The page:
AARP Pennsylvania staff and volunteers celebrated the legacy of Dr. Martin Luther King Jr, by participating in local events across the state that echoed the belief of its founder Dr. Ethel Percy Andrus, "To serve, not to be served."
"As we celebrate the historical legacy of civil rights leader Dr. Martin Luther King, Jr., AARP calls for a rededication to the cause of volunteerism as a way of making our communities stronger today and for future generations," says Bill Johnston-Walsh, AARP's Operations Manager in Pennsylvania.
Pittsburgh area AARP volunteers helped to coordinate and attended a breakfast honoring diversity in the community. AARP Pennsylvania is a long-time sponsor of the event which is held at LaRoche College. The breakfast also features a presentation of the Spirit of Unity Award to a local student who lives or attends school in the North Hills area of western Pennsylvania. This year’s winner is Christine Mikhael, 18, of O'Hara. Mikhael was selected for her work in the community as an agent of change for racial justice and embodies the ideals of Martin Luther King Jr.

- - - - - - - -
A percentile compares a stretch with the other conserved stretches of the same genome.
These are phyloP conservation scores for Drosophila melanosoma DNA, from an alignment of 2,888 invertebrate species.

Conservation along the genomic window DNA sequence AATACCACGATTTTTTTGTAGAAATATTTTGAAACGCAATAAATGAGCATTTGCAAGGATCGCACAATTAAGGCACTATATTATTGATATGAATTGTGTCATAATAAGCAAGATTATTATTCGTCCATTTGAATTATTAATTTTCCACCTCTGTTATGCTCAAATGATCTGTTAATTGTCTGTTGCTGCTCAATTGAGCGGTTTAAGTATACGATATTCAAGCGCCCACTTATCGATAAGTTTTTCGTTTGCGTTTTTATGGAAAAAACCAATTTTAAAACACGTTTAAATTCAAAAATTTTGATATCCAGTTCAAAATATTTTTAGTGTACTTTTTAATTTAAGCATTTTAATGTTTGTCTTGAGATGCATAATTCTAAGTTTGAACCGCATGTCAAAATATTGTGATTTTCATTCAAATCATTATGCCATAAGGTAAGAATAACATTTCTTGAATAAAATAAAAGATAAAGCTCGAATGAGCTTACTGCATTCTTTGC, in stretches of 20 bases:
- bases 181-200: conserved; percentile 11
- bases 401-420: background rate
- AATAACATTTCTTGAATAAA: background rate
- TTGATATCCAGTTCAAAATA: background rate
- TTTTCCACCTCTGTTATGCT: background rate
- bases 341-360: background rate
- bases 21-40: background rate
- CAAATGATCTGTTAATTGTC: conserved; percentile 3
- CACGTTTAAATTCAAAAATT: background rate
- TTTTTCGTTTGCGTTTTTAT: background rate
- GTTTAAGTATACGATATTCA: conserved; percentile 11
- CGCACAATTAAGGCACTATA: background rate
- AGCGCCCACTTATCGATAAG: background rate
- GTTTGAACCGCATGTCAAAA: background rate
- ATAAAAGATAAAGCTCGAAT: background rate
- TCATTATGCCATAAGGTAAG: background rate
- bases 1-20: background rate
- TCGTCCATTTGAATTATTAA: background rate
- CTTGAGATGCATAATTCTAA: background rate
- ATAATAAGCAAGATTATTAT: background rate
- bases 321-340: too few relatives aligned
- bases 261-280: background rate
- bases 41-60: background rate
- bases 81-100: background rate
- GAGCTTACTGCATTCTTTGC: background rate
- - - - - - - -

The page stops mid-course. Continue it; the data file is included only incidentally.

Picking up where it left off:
AARP Pennsylvania joined its long time community partner, Pinn Memorial Baptist Church for their “Instead of a Day Off, Take a Day on” day of service, held in Philadelphia. The event was held in honor of Dr. Martin Luther King’s commitment to civic engagement. Along with other community organizations, AARP staff and volunteers from various AARP chapters served on this special day to donate, sort, and package personal care items for homeless men, women and homebound seniors throughout the Philadelphia area. AARP Pennsylvania also took time to inform participants on important advocacy issues across the state that affects 50+ residents.
AARP is a proud donor to the Martin Luther King Jr. Memorial, and we recall Dr. King's soul-stirring call to see, affirm, and uphold the worth and dignity of every person. If you go to AARP's Black Community Page, you will see a video that shows the effects of his legacy, as well as read the reflections of a diverse group of Americans about what Dr. King meant to them.